Market volatility and government policy intervention associated with the Covid-19 pandemic have complicated the investment environment – but they’ve also created some new investment opportunities. Hours after being sworn in, President Joe Biden instructed the US Department of Education to extend the pause on federal student loan payments and keep interest rates at 0% until at least September 30, 2021. We continue to stand by our investment idea, first published in July 2020. Student loan borrowers who are in a financial position to make their regular payments should take full advantage of the pause until payments resume.

  • There is a temporary halt on payments due on federal student loans, and the interest rate has been reduced to 0%.
  • This provision now runs through September 30, 2021.
This creates a unique opportunity for a “carry trade,” where deferred federal student loan payments can be invested in any asset yielding more than 0%. When the provision expires, excess earnings from the investment can then be used to pay down debt faster, helping investors put themselves or their family members in a better financial position coming out of the crisis.

Paying Down Debt
The prospect of paying down – or extinguishing – high-interest debt can be very attractive. More than 45 million Americans hold student loans averaging $31,000 – and national data shows that more than a third of student loan borrowers are over 40 years old (Figure 1). You or someone you know could potentially benefit from this approach.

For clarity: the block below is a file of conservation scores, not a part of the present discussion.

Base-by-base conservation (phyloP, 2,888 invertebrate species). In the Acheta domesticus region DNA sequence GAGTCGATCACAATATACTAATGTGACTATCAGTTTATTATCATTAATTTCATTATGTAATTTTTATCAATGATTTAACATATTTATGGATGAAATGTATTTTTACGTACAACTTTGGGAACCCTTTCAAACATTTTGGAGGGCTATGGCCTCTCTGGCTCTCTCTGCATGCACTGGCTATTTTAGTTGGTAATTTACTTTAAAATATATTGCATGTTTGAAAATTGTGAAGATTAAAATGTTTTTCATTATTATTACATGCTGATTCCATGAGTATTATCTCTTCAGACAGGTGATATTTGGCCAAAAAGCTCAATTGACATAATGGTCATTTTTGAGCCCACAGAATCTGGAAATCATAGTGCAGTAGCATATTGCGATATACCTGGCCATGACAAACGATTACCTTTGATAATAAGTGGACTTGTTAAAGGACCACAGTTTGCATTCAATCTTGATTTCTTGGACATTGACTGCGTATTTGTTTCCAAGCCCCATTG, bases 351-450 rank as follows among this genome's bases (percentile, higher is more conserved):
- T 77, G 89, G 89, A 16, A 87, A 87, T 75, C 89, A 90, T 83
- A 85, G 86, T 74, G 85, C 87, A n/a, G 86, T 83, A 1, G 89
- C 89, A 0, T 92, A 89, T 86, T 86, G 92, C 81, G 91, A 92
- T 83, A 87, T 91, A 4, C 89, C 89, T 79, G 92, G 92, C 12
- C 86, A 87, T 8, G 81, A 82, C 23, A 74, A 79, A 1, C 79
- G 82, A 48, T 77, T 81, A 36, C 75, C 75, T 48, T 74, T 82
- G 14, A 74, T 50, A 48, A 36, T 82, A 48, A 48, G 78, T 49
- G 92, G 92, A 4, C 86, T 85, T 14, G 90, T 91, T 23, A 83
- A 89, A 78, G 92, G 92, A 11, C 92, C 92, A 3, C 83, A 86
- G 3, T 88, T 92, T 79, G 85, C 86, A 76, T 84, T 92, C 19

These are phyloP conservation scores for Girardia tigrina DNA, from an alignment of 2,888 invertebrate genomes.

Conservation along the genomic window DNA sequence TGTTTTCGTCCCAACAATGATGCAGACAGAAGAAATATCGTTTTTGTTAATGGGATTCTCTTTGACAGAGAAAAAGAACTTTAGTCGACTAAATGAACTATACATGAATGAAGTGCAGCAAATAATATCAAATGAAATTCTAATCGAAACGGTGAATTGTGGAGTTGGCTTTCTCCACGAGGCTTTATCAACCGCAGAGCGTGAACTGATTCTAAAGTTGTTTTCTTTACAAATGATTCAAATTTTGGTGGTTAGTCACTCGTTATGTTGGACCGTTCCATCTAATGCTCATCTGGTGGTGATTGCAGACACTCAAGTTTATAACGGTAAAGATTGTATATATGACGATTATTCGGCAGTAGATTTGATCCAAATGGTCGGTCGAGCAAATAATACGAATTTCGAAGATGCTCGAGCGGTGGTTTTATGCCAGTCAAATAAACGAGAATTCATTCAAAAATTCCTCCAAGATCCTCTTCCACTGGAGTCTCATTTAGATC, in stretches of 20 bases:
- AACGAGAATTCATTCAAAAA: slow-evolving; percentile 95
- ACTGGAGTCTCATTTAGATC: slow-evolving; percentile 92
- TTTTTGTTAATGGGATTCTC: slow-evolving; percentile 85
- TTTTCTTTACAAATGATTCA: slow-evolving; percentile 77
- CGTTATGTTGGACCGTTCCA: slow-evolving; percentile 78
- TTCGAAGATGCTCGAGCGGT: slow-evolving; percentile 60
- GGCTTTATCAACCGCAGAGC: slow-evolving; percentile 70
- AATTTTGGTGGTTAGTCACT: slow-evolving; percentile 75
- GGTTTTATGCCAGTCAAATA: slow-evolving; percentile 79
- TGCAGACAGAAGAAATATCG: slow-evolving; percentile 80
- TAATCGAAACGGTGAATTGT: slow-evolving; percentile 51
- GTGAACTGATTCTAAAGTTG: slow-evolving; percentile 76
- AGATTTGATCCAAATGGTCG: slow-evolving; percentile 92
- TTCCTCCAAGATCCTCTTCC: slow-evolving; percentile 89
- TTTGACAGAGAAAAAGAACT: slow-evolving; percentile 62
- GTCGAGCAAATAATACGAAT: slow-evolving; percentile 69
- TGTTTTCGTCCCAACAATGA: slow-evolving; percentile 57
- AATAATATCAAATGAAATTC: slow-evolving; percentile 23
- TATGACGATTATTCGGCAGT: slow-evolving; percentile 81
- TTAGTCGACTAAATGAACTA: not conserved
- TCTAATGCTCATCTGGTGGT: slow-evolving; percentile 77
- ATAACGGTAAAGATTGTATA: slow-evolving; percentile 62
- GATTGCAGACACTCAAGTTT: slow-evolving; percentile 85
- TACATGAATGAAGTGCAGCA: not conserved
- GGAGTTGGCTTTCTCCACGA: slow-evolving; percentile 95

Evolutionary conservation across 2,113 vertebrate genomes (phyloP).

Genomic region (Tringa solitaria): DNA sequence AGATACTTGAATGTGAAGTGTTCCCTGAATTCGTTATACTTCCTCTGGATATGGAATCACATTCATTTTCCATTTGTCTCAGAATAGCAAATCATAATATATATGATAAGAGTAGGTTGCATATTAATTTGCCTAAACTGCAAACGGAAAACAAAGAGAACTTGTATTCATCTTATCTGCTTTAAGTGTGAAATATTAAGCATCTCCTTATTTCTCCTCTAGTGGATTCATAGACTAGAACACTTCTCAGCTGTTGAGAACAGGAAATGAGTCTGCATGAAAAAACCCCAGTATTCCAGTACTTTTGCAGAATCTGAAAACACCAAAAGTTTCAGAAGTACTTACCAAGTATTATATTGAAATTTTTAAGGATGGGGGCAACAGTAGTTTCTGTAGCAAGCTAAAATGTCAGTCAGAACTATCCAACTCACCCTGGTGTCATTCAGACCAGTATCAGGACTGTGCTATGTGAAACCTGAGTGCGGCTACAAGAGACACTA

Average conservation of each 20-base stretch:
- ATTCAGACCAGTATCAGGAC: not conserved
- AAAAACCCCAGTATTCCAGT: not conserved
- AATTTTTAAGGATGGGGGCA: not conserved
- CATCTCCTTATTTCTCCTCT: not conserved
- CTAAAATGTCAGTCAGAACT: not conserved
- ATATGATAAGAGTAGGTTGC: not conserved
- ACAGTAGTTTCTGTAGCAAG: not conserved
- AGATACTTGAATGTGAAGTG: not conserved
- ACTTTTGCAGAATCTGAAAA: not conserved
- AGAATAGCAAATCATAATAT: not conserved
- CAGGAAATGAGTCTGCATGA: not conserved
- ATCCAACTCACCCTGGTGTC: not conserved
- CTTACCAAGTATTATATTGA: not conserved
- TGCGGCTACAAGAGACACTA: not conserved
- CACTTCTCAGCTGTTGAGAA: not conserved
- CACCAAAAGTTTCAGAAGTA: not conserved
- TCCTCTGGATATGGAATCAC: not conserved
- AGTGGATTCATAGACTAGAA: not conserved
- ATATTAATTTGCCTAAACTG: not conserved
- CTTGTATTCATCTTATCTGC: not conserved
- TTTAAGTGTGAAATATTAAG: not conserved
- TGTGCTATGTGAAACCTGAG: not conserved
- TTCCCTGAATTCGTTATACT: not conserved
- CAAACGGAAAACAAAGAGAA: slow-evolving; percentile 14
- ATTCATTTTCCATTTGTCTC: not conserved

Figure 1: Total Student Loan Balances by Age Group
Chart showing total student loan balances by age group
Source: New York Fed Consumer Credit Panel/Equifax

The Current Opportunity – Capitalizing on 0%
The government-issued student loans that support both undergraduate and graduate tuition have fixed interest rates ranging from 3.8% to 6.8% in the last decade (Figure 2). But today, that borrowing rate is temporarily 0%.

Figure 2: Federal Student Loan Interest Rates by Year Issued
Chart showing federal student loan interest rates by year issued

Notably, President Biden’s $1.9 trillion stimulus plan did not mention student loan debt cancellation. Democrats have proposed forgiving between $10,000 and $50,000 of student loans per borrower.

Our Washington consultants are skeptical cancellation will happen at all. Biden appears unlikely to pursue this via executive order, and forgiveness, even at the $10,000 level, likely doesn’t have the bipartisan support needed to pass Congress.

That’s why now may be a good time to discuss a student loan debt reduction strategy with your financial professional, while payments and interest remain on hold. Although paying down debt isn’t a particularly exciting investment opportunity, it’s certainly a practical plan that can offer added peace of mind for the future.
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